"What do you mean?" His voice whines like a little girl.

"You were at our bait pile this morning in a monkey suit, and it took you this long to sneak back to camp."

"You're crazy."

I push his back against the wall. "Stay away from my girlfriend."

"She thinks you're a joke."

"This whole place is a joke." I squeeze his fat face in my hand.

Andy pulls away and spits in the grass. "I felt up your old lady yesterday in the woods and Janet and Lottie."

"The only thing you felt up is your little dick." I throw him on the ground. "You're fessing up to those girls, or I'm going to pound you."

He flips me off with both fingers and sticks out his tongue.

After supper, Sword asks me to stay around for a minute. We go to his office, and he sits at his desk and lights a pipe. On the wall, a framed photograph shows him on stage with Willie Nelson. Sword motions for me to sit. "I heard some disturbing news, Mr. Moss. My son tells me you roughed him up at the latrines. Please explain yourself."

"I'm only trying to get the facts."

"About what?"

"About the Bigfoot we spotted!"

"I see." Sword picks a crumb of tobacco off his lip. "And what did you conclude?"

"I figure our Bigfoot was no Bigfoot but Andy in a Halloween suit, and I'm aiming to get the truth out of him."

Sword laughs. "I've seen a hundred Bigfoots around here, and you wouldn't know a Bigfoot if it crawled into your bed."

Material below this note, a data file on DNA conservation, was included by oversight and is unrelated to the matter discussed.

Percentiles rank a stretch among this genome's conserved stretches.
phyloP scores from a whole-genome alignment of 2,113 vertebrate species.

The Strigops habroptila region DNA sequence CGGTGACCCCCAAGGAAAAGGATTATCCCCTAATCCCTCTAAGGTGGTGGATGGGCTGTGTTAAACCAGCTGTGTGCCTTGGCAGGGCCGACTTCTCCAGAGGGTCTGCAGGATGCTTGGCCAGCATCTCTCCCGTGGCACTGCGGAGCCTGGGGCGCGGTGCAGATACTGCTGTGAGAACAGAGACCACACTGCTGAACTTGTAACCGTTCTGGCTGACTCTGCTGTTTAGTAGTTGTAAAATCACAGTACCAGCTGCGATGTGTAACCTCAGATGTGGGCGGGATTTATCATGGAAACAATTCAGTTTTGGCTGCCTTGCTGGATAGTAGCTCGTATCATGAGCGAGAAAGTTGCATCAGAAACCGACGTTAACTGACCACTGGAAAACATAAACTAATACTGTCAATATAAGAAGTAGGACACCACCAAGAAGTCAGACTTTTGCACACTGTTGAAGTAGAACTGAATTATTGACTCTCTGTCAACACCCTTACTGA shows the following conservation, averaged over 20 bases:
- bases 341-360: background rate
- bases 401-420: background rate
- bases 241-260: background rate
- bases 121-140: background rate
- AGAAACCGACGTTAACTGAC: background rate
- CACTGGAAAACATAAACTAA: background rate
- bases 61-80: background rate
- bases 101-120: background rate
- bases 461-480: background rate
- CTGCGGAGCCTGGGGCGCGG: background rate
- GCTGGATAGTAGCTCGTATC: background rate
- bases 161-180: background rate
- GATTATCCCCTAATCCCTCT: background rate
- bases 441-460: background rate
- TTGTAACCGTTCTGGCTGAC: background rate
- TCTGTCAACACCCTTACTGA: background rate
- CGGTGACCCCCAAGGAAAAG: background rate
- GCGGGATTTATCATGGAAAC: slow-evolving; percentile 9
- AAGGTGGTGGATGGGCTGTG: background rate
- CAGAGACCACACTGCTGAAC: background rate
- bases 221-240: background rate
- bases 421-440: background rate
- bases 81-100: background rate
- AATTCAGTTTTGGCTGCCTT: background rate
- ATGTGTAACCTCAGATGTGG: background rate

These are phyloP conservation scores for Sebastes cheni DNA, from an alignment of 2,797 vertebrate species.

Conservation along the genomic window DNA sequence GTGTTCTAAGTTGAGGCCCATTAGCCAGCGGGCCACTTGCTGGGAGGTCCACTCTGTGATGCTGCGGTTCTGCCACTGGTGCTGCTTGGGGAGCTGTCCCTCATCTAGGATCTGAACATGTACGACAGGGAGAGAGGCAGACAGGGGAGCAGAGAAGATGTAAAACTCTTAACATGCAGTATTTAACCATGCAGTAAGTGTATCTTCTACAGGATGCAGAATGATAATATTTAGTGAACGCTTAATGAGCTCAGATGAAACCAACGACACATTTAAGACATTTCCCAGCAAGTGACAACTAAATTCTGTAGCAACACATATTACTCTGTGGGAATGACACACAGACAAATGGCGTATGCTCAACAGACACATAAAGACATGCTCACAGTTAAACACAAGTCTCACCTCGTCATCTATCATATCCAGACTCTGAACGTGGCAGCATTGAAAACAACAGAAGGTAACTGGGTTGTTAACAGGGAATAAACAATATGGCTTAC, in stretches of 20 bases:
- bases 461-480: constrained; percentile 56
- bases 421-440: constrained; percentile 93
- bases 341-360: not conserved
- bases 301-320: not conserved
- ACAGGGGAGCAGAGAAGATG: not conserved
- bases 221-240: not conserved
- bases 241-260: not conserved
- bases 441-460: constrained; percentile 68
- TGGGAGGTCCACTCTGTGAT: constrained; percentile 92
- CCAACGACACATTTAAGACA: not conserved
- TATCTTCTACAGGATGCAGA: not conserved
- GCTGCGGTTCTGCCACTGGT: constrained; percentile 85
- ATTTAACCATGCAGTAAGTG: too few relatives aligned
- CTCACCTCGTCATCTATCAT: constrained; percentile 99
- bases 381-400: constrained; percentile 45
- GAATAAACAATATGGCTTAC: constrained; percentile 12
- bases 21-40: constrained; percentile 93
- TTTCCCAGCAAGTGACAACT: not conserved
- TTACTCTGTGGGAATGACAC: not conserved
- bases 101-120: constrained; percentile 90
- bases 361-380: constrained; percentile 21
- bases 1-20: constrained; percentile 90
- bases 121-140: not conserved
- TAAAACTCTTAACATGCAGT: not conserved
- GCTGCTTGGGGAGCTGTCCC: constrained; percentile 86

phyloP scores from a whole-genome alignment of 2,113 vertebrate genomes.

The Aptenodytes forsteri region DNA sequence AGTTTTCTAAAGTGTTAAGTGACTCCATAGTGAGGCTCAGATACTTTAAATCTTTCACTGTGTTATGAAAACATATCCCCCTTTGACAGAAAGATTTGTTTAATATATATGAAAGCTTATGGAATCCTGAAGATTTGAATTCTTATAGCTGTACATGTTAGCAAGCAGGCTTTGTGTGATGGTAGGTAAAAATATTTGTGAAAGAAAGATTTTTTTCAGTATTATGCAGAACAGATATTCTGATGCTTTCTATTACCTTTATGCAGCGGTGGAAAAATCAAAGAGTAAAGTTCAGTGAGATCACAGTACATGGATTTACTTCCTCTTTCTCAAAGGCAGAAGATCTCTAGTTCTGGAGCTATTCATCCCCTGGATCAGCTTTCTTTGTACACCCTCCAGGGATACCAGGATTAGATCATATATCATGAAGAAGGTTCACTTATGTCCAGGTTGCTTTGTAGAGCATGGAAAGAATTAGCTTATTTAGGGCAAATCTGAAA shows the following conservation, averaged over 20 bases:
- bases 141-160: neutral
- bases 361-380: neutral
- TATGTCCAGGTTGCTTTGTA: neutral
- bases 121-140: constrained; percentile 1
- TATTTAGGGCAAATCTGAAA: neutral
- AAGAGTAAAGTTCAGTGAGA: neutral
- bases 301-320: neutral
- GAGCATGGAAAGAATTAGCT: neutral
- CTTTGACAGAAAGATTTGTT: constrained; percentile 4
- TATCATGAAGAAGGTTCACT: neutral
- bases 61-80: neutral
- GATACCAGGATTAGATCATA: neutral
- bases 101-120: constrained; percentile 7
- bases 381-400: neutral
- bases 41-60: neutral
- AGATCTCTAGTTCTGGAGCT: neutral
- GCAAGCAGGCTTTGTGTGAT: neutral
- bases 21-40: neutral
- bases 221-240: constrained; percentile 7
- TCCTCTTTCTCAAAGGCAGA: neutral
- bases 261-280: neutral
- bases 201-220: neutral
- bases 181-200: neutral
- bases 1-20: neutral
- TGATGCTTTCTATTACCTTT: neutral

"Really? Because I think you're lying."

Sword relights his pipe. "Well, that's the charm of the unknown, Mr. Moss. You can't prove it or disprove it, and you'll never catch me in a lie--I'd bet everything I own."

I stand up from my chair. "I'll take that bet."

Sword puffs on the pipe and exhales. "Keep your hands off my boy."

That evening, Sword directs Lottie and Janet to observation post sixteen, straight north of the peninsula. Katy and I are stationed at post seventeen a quarter mile farther west. These locations are Sword's best guess on where the calf Bigfoot and the cow, which he believes was lurking unseen near the bait pile this morning, will be tonight after being scared off and then fleeing into the wind.

A narrow strip of beach bordered by upland forest runs along the north side of the lake. We climb a rocky hill, hike ten minutes into the trees, and arrive at the lookout under a canopy of virgin pines with massive trunks and no underbrush. The forest floor is covered with brown pine needles and cones.

I figure Andy can easily motor in and tie up his boat along the sandy shore. He can sneak into position in the ape suit, show himself at one of the bait piles, then return to his boat, and cruise back to camp without discovery of his monkey business. Our trail leading back to the beach is curvy and winds through hilly terrain. If Andy knows a secret direct route through the woods, we won't be able to catch him in the act.

For this reason, I've already decided that if a Bigfoot appears through the maze of tree trunks, I'm not going to grab the camera this time but instead blast out of the blind, run the little sissy down, and make an open field tackle (and it'd better not be a real Bigfoot). Thus, when we enter the blind I make sure Katy goes in first, and I sit closest to the door, ready to spring like a cat.